Centipede grass can go dormant during droughts so it is important to properly water your lawn to care for this type of grass. It is also important to note that Centipede grass thrives in acidic, sandy soil, which does not retain water well so water about ¾ inch twice a week in the early morning hours. During summer months when temperatures rise add an extra watering especially for areas of Centipede grass in direct sunlight. It will also need occasional fertilizer treatments (1 -2 a year) to keep the grass healthy.

Should you notice brown spots in your Centipede grass the cause may be from lack of water, overuse by a pet during outside potty breaks, or possibly from disease. You can try watering or treating the area with a fertilizer but if the spots do not fade or spread, contact us for further treatment options.



Bahia grass is well like by homeowners with large properties or in areas with limited irrigation as the grass is able to withstand low levels of water and needs little nutrients to sustain itself so it does not require much in the way of fertilization. Although Bahia grass is drought resistant, should the drought last for an extended period of time, then the grass will go dormant. Bahia grass is also resistant to environmental stressors, cooler temperatures, and bugs and disease.

Bahia grass is a perfect fit for many Floridian homes because it thrives in a dry, hot climate and can easily take root in sandy soil. However, the downside is that when Bahia grass is left unmowed, its tall seed heads are clearly visible and can be seen as “unattractive”. Bahia grass does not always provide thick coverage and does not grow well in the shade.

Care and Maintenance

Bahia grass does not need much watering or fertilization; over-watering can actually damage the grass so stick to a weekly watering schedule. The best height for Bahia grass is 3 to 4 inches, although, allowing the grass to grow any higher will reveal the seed heads. Weekly mowing is a must for Bahia grass.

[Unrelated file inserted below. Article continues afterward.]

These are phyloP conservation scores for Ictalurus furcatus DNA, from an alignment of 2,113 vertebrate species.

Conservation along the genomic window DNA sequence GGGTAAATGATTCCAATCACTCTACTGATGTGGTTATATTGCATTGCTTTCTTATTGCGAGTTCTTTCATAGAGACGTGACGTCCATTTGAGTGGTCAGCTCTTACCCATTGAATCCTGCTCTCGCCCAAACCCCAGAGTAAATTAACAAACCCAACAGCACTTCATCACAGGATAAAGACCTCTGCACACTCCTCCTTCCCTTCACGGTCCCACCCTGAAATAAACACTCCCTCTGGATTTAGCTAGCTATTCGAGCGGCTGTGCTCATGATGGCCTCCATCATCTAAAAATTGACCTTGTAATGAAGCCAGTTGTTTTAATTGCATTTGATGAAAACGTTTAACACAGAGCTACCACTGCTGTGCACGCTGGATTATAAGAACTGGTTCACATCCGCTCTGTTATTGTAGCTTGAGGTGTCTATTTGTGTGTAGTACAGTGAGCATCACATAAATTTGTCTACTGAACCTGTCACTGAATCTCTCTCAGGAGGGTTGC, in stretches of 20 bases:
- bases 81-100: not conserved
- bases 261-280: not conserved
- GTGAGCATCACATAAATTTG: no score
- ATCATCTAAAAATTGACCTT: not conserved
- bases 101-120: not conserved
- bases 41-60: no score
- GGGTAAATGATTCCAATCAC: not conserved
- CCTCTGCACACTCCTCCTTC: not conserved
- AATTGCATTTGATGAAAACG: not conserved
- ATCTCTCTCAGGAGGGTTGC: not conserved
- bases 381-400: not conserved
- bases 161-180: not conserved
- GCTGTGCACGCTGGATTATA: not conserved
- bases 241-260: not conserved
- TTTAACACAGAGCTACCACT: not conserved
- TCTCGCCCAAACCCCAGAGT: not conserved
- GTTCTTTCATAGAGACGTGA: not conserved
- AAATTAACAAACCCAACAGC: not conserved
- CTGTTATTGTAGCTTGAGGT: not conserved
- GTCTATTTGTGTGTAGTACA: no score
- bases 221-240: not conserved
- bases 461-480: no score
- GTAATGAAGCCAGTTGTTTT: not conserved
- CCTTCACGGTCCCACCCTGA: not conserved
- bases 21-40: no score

Bermuda grass is a common sight on golf courses and sporting fields because it has deep, strong roots making it resistant to drought, weeds, and heavy traffic. Bermuda grass grows very quickly and can do so in nearly any soil type so long as there is limited shade and warm weather.

Bermuda grass is sometimes known as “the Devil’s grass” because of how quickly it can grow and overreach into gardens, flowerbeds, and over sidewalks or walkways. It isn’t always a first choice for homeowners because of this.

Care and Maintenance

Bermuda grass is characteristically short and should be kept at 0.5 to 2 inches in height. Weekly maintenance is also required to ensure the Bermuda grass is not overtaking your flowerbed in addition to weekly watering to sustain its health.




Zoysia grass is growing in popularity because of its many characteristics that are ideal for hot and rainy weather. Zoysia can withstand walking traffic, hot temperatures, and even partial shade. Even its tolerance against droughts and bug infestations is impressive.

Zoysia is a short-leafed grass that is dark green in color; its manicured appearance is appealing to golf courses and homeowner’s associations. It is also salt-tolerant and therefore a popular grass along coastal areas.

Overall, Zoysia is a great choice in grass; the only downside being that it grows slowly and is susceptible to thatch.

Care and Maintenance

Weekly watering is sufficient for Zoysia grass and it does not require as much fertilizer (about half as many treatments as other grasses). Zoysia grass is naturally short and should be kept at 1 to 2 inches in height. Because the grass grows slowly, you may be able to get away with skipping a mowing.